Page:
HOW TO HELP A BELIEVER WHO’S SINNING or, THE INDISPENSABLE COUPLET OF GRACE AND TRUTH

January 18, 2024

HOW TO HELP A BELIEVER WHO’S SINNING  or, THE INDISPENSABLE COUPLET OF GRACE AND TRUTH

 

It’s easy to prove that we all sin, often and often grievously. If you are oblivious to the sins of your own life, you are blinded by pride, which is the mother of all sins. We don’t need to wallow in despair over our sin-prone life, but we do need to be humbly aware and aggressively vigilant.

But how do we help a fellow follower of Christ who has fallen into serious sin? Do we ignore that which is destroying them (and others)? Do we stand back in criticism and hypocritical judgment? Do we attack them with Pharisaical confrontation? What do we do?

The Bible gives us everything we need to know about everything we need to know about. Since the sin problem is prominent, Jesus addressed this often through his teaching and actions. In fact, it is discussed in every book of the New Testament.

THE GOD-ORDAINED COUPLET

When the Apostle John summarized the One who had come to us, the “only begotten of the Father,” He used two words to summarize the glory of God that we saw in Him. He said that Jesus was “full of grace and truth” (John 1:14). These two traits seem to be oppositional, but they are complementary. That couplet is repeated throughout the Bible to describe godly men and women.

In Jesus’ discourse on how to handle sin in others in Matthew 18, He reminds us of these twin components that must drive our responses.

LOVING, TRUTH-FILLED CONFRONTATION

“If your brother sins” is the opening of this instruction in Matthew 18:15-20. At that introductory remark, we all lean in, for we want to know what we should do in this common dilemma. Jesus then describes a loving way to confront and help a sinning brother.

It always (always) is to begin privately. If they resist your loving overture, you are to take 2-3 others to help you. And then, the circle broadens to more believers in the church. If their sin is persistent and rebellious after such loving confrontation, you must assume they are not believers and treat them accordingly. This step sobers the church and gives a proper statement to a watching world. And, if they are a true Christian, the loss of the canopy of grace should make them so desperate that they will repent and return. This process is not a quick “1-2-3-and-done,” but we are to move to each progressive step when the previous approach seems to have no effect.

Imagine a man who has fallen into quicksand and is slowly but surely drowning. Self-help is useless. You can stand around, gossip about him, and callously offer him no help. Or, you can extend your hand to save him. If he refuses, or your personal attempt is not enough, you should enlist 2-3 others. If that fails, your love for him would demand you enlist a team with multiple ropes to do everything possible to save his life. This would be confrontational but the most loving, redemptive step possible. This is what we commonly call “church discipline” is to be: a caring, progressive response to deliver an ensnared Christian and bring them to health and restoration.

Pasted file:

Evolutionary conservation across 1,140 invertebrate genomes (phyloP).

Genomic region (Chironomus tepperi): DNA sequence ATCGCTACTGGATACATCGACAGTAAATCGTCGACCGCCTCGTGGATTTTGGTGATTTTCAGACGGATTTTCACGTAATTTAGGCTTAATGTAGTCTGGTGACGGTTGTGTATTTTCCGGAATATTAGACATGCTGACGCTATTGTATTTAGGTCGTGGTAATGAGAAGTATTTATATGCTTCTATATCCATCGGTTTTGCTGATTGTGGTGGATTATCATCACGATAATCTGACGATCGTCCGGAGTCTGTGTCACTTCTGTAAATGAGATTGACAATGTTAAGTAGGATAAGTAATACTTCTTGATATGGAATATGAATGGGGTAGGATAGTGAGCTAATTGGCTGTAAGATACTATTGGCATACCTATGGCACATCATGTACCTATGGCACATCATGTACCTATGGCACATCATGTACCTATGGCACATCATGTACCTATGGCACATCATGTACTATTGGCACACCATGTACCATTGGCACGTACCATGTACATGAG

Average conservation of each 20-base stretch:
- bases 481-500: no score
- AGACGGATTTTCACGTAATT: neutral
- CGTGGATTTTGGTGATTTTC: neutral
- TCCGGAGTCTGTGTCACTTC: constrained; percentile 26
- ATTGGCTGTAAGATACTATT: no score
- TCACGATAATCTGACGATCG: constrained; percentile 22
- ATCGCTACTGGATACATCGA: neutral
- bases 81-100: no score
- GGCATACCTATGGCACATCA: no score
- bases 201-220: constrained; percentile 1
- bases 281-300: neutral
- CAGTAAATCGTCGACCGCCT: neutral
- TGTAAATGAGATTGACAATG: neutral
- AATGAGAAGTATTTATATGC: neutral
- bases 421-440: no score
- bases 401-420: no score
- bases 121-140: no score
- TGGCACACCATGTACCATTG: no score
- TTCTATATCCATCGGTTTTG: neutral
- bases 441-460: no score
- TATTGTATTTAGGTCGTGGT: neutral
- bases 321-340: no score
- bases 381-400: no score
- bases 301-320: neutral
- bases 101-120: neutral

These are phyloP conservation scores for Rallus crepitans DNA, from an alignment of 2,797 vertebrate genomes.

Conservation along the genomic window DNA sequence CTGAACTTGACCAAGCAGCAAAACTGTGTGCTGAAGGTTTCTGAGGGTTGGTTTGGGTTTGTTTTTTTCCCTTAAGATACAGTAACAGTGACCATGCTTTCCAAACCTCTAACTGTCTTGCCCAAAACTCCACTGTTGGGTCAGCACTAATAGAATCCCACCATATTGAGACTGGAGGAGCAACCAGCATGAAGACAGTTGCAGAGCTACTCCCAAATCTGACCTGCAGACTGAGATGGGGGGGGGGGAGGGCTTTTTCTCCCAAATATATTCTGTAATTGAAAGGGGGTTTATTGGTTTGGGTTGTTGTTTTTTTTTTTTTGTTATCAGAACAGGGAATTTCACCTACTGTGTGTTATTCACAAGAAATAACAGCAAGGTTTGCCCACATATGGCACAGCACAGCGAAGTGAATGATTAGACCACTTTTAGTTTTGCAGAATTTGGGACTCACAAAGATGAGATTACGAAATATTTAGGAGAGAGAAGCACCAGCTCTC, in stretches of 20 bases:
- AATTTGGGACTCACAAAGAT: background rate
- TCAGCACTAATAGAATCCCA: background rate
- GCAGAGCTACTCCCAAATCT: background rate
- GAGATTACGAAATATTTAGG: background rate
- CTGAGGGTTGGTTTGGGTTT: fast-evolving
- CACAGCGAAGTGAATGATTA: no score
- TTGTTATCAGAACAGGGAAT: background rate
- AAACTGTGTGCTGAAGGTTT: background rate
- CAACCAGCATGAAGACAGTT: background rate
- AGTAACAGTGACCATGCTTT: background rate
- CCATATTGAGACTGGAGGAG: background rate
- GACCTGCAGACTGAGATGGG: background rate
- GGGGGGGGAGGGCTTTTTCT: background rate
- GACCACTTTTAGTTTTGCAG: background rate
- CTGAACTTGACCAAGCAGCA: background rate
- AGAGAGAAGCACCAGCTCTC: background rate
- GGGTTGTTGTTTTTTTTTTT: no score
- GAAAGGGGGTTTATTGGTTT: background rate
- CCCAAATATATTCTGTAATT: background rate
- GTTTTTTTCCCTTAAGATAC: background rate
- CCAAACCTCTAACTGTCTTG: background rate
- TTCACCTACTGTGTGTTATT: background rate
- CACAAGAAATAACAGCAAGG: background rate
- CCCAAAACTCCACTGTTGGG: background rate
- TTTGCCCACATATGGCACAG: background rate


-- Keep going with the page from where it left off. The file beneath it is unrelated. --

INSTANT FORGIVENESS

But Jesus quickly expands this thought further with a profound teaching on forgiveness in verses 21-35. When is a Christian to forgive? Immediately and always. It is always our responsibility to forgive those who’ve sinned, particularly those who’ve sinned against us. Why? Jesus' rationale is that we have been forgiven far more by our heavenly Father. He’s been merciful to us, and we must always be the same.

Forgiveness is “our responsibility to release a debt by faith for the glory of God.” There is much to understand in that simple statement. Simply put, forgiveness is taking what someone has done out of our courtroom (where we are judge, jury, and executioner) and placing it in the courtroom of heaven. (See Romans 12:17-21).*

“BUT I THOUGHT WE WEREN’T SUPPOSED TO JUDGE?”

Jesus never said that. In fact, just the opposite. His classic teaching in Matthew 7:1-6 warns against improper, hypocritical judgments. “First, take the log out of your own eye, and THEN you will see clearly to take the speck out of your brother’s eye.” Removing a speck from a friend’s eye is a loving thing. But we must do this with the humility and grace that recognizes our own sin and need also: truth and grace. Paul would reiterate this couplet.

Brethren, even if anyone is caught in any trespass, you who are spiritual, restore such a one in a spirit of gentleness, each one looking to yourself so that you too will not be tempted. Bear one another’s burdens, and thereby fulfill the law of Christ. (Galatians 6:1-2)

Why are these coupled together? It is important not to callously ignore those who are gripped by sin. Sometimes, the only way they can overcome is by the gracious but persistent help and confrontation of those around them in the church. But if those confronting them are full of unmerciful unforgiveness, that confrontation will be driven by revenge and harbored hurt. And those results are never good.

Is someone around you entangled in the bondage of sin? Love them enough to pray about what you are to do and then approach them with grace and truth. 90% of the time, a long coffee with some loving encouragement will deliver a true believer who’s faltering. That one confrontation and some follow-up accountability will deliver them, and they will always consider you their greatest friend.

But before you go, make sure that your heart has forgiven them fully, your approach is humble and gentle, and your heart is consumed with a God-given love that has no motivation but their good and God’s glory.

 

*For further help on forgiveness, read “FORGIVENESS: Healing the Harbored Hurts of Your Heart.” https://billelliff.org/products/healing-the-harbored-hurts-of-your-heart

 

 





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